Re: Final nail in coffin for suspect tertiary courses

Granny Herald had this to say about ‘suspect tertiary courses’ – www.nzherald.co.nz/section/story.cfm?c_id=1&objectid=10376133 . I haven’t included it as a clickable link because I don’t wish to dignify the comments further. I will point out I wouldn’t have ever found it had a colleague not sent the link to me. I find the NZ Herald is unreadible on paper, and their web site seems to enjoy the same designer.

From the way the journalist has written it, and the way the editor has left the story, it does read a bit as though those nasty government fund wasting courses are on their way out, but there are a few issues grinding inside that barrel – Dr Barns compares a distance business course with a F2F course in Manukau. A more relevant (but more threatening to every poly) is comparing the distance business course from Nelson with a distance business course from the Open Polytechnic. It’s unclear why polys have been able to squander resources attempting to establish e-learning and distance learning facilities when the Open Polytechnic is specifically set up for the purpose – and more that they’re not allowed to compete in the face-to-face market. Gee, that seems fair, while we talking competitive education…oh wait, we’re not talking competitive education, we’re talking wasting government funds by duplicating existing facilities and services.

The other grinder, although the twilight maori gold swinging singing courses sound suitably vile, the determination that higher learning is only valued in the context of an employment outcome neatly points education at the young, serving to make options for people like me who want to study while working more difficult. This is very short term thinking and suggests that although we want to be in a high value/pay/knowledge based economy, this uses old model thinking in the sense of it suggests that once you got an education it’s good forever. I estimate a qualification has a shelf life of five years, and the knowledge gained in getting it starts to go stale, to go off, very off, in less than a year away from the field. I have a 16mm movie projectionist’s certificate (after attending night classes and a written and practical exam), a xerox 660 key operator certification (written and practical exam), and I used to teach both Word Perfect 5.1 and Plan Perfect. Oddly enough, they’re not qualifications and experience I include on my cv any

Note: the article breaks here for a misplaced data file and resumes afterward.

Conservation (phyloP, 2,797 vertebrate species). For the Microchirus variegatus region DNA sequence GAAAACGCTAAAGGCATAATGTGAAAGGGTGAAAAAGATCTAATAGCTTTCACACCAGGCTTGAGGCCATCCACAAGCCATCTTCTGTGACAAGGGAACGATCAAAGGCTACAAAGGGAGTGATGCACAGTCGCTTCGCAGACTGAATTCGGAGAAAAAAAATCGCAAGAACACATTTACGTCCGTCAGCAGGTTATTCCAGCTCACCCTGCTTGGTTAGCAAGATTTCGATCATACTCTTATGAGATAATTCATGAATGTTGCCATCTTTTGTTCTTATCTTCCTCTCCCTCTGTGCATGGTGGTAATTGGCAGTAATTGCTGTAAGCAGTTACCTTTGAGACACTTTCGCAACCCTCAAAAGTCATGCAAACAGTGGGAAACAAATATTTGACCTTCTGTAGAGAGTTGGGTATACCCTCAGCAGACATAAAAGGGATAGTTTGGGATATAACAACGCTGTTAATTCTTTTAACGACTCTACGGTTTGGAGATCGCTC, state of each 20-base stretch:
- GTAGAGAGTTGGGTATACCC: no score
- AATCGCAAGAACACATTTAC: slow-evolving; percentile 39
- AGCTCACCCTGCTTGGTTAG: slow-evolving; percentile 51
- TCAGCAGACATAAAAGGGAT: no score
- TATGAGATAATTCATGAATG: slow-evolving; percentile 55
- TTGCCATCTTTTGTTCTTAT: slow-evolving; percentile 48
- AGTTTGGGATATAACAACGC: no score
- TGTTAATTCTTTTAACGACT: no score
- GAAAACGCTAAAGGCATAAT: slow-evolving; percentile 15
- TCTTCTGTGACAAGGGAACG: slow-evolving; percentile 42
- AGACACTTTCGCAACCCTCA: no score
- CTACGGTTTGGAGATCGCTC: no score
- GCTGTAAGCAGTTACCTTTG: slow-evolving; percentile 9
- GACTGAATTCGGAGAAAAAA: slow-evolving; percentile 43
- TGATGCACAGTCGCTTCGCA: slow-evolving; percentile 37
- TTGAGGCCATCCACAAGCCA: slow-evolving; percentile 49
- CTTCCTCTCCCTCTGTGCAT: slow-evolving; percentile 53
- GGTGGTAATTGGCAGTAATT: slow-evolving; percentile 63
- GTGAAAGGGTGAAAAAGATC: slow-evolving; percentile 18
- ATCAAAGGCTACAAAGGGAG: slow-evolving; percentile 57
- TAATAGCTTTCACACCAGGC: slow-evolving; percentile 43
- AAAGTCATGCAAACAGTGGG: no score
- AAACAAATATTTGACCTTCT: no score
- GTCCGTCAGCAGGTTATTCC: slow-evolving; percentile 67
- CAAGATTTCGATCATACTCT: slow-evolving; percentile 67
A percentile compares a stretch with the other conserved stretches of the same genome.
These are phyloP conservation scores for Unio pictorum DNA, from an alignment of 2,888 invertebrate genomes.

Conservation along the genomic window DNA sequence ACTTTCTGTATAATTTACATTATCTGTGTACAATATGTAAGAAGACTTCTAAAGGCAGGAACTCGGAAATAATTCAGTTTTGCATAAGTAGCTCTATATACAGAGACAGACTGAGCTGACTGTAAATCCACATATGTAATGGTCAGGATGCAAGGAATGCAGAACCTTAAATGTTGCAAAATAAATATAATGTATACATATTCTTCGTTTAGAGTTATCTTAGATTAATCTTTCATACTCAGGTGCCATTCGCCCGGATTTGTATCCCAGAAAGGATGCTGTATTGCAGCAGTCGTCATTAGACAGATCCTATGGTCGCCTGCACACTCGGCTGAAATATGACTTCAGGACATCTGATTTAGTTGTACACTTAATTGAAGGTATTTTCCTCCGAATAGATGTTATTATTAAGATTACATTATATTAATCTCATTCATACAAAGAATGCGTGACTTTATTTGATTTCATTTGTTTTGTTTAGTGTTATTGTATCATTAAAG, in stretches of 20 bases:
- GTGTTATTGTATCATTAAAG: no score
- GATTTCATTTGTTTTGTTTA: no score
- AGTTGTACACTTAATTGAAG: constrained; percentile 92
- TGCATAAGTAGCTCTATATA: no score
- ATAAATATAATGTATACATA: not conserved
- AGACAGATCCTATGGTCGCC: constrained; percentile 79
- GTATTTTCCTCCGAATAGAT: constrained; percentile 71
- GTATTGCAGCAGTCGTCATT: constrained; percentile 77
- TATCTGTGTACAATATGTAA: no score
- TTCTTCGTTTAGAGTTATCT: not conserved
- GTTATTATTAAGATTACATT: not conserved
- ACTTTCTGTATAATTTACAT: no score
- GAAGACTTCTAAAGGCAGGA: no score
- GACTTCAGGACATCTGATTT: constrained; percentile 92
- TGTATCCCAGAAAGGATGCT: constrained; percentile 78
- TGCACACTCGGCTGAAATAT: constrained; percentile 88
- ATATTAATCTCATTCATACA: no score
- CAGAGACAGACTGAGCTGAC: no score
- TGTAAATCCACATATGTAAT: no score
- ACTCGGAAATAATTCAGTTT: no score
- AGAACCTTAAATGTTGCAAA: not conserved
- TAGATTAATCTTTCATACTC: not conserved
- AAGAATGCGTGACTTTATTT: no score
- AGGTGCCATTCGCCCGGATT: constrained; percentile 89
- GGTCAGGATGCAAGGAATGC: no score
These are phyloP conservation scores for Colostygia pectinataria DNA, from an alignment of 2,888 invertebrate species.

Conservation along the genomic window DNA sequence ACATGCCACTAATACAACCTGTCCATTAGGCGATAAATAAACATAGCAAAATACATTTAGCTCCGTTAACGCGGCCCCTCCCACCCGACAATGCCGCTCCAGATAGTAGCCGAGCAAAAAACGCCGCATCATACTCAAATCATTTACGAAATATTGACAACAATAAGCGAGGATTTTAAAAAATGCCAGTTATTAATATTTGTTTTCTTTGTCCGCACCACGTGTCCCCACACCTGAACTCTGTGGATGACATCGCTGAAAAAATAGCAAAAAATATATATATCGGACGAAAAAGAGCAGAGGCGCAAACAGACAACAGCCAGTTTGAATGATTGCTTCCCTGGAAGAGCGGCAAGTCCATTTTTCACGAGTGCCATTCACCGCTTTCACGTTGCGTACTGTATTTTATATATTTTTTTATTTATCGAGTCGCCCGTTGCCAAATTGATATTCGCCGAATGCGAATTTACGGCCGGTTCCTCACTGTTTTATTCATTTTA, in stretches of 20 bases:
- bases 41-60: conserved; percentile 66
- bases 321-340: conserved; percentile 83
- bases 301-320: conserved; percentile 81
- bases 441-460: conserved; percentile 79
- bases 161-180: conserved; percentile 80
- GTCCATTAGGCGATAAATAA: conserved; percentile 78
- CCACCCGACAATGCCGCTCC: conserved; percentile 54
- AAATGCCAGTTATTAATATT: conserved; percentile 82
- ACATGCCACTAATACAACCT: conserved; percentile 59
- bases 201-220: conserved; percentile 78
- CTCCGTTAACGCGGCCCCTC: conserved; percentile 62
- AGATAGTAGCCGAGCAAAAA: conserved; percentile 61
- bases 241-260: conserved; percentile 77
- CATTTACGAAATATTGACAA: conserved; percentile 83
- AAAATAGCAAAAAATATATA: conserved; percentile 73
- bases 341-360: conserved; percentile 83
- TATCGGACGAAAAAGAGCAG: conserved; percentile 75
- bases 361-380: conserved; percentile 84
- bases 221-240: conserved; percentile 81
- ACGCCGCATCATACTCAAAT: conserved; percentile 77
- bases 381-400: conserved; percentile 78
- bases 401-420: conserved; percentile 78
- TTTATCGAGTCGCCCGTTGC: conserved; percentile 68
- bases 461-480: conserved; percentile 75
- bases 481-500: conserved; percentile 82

more…

It’s so easy to do a subtle racist slur – shame on you, Granny, shame. Not every course run by Maori providers has been a waste of tax payer money. Heads-up. Maori are tax payers too. It is possible to be a PTE, run as a Maori initiative, and not be in any way associated with a wananga. Surprising perhaps, but true.

A singing class just might be as valuable in the community – and probably of more sustaining value than those oh-so-valuable courses I attended on Windows 3.1. Imaginable I could teach my family the songs I learned, and they theirs. I just don’t believe anybody is that interested in xerox 660s or Plan Perfect anymore. Ever. The so called soft skills i.e. interacting with people in a civilised fashion are sustainable. The hard skills are easier to assess and apply an accountant’s ruler over, granted, but that works on the supposition that an accountant’s rule is a valid measure in all cases.

Finally, as of 3:00 on the 4th of April, focus on employment based outcomes has turned Damian into a prisoner in our own home. What I don’t get is, if this regime has been in place over the past 15 years, and it’s all been so hideous, why do we have the lowest unemployment figures in almost living memory…

It just sounds like the government doesn’t like being on the end of user pay results… they’re the users, they’re buying tax payers, so they have to pay for it. They’ve done very well out of the interest on student loans so far, and unemployment rates are at an all time low. So what are they complaining about again? Every time a person expands their ability to deal more effectively with people a pay rise follows closely behind – either from the current employer or from the next one. An increase in pay means both a direct and indirect increase in the tax take. Methinks they protest too much…


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